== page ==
Freedom and Emptiness

For the last two days, I sat with His Holiness (“HH”) the Dalai Lama to receive his teachings.  I have been receiving teachings from him since 1980.  This year, the quality of his teachings seemed to take on more urgency—certainly he always sees the need to urge us on to deeper meditation, contemplation, reflection and action. Yet, I was struck by the immediacy of his pleas that we practice with spiritual urgency, study to realize more deeply “true nature” and reflect and contemplate in such a way that our practice and study are not superficial but more deeply investigative of the nature of this precious human birth and its world.  Accordingly, even though it is difficult to summarize in this slim column two days of teachings, it seems beneficial to pause our reflection on the five spiritual faculties to glimpse them.  Essentially, he said that if we stay on the superficial level of knowing the nature of persons and phenomena, without realizing deeply their empty and selfless nature, freedom will not be ours.   Clinging to and grasping at self leads inexorably to suffering.  Thus, he taught, without developing our understanding of emptiness and living accordingly, liberation is not available.  You may be more familiar with the phrase “not self” in the Theravada teachings than HH’s “emptiness.”

How have you received those teachings?  Have you developed and deepened understanding?  If not, why not?  Reflect on the depth of your desire to be free and see how you can find the resolve and patience to do what it takes.   The time is now.

Look Deeply, Be Free

This waking life is like a dream.   If we know we’re dreaming, will we hold on to the people in the dream?  get upset about how we feel or that we lost something in that dream?   Son to Mom:  “Pretend you are surrounded by monsters and they are all coming at you.  You’re really frightened.  You think they’re going to attack you.  What would you do?”  Mom:  “I don’t know—What would you do?”  Son:  “Stop pretending!”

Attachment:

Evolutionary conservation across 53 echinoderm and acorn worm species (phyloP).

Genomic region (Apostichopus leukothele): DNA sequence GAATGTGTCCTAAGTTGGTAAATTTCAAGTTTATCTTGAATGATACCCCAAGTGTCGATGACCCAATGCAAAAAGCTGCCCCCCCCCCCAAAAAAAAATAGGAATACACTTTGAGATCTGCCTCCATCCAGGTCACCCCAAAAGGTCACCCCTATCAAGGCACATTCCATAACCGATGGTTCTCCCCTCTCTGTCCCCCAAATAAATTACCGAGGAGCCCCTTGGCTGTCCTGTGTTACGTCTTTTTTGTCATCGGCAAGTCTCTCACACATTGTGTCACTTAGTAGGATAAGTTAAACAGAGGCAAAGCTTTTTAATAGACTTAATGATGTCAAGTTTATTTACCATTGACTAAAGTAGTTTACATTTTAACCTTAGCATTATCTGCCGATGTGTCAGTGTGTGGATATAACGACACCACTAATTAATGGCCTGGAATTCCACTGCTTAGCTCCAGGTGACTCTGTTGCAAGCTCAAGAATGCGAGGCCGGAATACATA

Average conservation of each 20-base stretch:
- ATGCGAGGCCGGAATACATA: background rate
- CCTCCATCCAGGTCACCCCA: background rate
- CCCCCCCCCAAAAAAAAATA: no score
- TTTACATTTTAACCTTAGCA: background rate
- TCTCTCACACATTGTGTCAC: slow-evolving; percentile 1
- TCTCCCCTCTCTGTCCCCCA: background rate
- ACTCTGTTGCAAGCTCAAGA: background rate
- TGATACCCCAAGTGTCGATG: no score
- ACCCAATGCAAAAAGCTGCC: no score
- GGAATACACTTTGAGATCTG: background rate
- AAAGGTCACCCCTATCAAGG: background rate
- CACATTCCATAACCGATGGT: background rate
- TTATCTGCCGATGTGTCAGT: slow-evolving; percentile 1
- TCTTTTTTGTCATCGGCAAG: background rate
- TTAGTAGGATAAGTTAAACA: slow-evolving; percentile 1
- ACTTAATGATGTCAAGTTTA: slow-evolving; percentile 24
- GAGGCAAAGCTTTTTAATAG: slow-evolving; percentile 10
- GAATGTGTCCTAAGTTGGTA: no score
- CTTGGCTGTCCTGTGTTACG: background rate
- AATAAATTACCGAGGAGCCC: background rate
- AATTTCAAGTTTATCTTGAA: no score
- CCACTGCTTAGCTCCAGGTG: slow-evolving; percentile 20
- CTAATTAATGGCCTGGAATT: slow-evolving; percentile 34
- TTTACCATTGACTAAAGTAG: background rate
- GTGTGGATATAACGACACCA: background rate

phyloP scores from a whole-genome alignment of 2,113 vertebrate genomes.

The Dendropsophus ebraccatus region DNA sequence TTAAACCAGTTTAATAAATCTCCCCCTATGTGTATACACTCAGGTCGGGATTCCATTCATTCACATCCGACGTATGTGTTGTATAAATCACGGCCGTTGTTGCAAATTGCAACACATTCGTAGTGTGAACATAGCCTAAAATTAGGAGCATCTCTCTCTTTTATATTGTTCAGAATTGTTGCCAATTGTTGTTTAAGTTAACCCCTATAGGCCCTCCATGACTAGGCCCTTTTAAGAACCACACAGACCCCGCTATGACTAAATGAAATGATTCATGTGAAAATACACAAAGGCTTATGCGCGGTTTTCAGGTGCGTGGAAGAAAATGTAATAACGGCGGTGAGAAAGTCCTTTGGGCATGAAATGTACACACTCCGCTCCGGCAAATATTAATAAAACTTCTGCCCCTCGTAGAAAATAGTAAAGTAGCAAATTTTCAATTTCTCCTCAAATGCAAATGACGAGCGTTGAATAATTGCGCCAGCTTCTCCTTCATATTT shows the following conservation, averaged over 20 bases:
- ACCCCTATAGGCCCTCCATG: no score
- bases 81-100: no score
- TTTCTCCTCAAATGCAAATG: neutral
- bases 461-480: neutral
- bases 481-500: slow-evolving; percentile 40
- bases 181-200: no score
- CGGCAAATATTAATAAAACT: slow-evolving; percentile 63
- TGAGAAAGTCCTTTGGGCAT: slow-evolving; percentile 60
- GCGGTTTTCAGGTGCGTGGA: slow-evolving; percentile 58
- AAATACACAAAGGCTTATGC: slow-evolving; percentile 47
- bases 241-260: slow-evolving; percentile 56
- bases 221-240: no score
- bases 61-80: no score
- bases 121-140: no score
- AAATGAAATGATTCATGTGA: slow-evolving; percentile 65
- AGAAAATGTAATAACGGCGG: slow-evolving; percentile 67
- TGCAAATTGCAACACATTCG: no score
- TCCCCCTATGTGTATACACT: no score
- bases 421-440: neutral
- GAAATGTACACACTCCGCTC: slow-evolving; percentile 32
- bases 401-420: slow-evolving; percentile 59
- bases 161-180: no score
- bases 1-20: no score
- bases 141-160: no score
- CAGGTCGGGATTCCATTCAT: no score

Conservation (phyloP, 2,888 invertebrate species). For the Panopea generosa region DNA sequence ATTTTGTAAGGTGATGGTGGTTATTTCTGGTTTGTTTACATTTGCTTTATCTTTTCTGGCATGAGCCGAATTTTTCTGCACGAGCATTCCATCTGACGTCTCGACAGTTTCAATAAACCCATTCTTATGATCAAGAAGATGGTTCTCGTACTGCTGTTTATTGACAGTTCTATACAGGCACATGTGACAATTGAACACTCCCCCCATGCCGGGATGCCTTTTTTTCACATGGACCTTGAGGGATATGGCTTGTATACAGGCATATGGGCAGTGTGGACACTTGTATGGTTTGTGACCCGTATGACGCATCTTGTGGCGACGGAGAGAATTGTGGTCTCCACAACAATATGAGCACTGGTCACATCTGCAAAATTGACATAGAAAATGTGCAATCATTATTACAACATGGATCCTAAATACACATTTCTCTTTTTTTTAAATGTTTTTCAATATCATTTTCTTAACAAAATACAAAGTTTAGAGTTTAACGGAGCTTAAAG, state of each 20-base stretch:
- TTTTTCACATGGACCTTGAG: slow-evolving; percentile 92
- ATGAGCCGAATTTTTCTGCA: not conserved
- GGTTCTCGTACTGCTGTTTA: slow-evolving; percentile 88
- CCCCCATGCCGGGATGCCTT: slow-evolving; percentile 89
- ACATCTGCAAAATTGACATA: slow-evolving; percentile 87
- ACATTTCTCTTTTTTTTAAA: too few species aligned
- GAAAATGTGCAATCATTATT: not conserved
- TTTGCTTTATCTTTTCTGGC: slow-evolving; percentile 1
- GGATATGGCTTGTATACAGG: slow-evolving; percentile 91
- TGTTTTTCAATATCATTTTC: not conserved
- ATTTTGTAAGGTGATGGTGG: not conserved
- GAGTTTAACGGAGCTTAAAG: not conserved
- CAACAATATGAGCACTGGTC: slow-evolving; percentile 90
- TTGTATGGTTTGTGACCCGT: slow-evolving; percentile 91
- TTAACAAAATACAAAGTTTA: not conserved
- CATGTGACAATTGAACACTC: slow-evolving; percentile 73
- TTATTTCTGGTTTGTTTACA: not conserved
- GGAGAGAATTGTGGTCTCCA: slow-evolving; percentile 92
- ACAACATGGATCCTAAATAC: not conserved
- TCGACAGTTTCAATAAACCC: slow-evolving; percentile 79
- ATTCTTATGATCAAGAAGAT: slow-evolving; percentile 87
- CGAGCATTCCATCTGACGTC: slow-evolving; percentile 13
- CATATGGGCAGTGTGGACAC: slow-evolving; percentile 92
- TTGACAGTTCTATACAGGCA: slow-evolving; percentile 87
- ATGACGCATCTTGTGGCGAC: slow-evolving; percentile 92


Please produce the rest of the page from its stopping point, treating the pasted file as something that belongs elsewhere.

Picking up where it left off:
Examining the aggregates of existence in the past few weeks, we see that we live in a constructed reality.  Consciousness storing received sense impressions in memory and projecting them into the future, we create a solid, personal, view of an abiding self.  But consciousness is only here and now—the present moment is all there is.  The texture of thoughts, mental states, perceptions, body sensations is ephemeral, empty. Appearances are insubstantial, fleeting, generated by a nervous system pulsing on and off thousands of times every second.  What feels solid is just hardness conveyed by the sense of touch, another fleeting sense impression. We may never know what underlying reality truly is.

The wisdom of the teaching of the five aggregates is to see “emptiness” or “selflessness,” which does not denote nothingness, a state of desolation—it points to the transparency and spaciousness of experience.  The potentially deeply liberating effect of meditation is that it gives a steady basis from which emptiness—the impermanent and insubstantial nature of sense experiences that arise and dissolve, appear and fade—is revealed.

Buddha:  “Empty phenomena roll on.  This view alone is true.”  Look deeply, be free.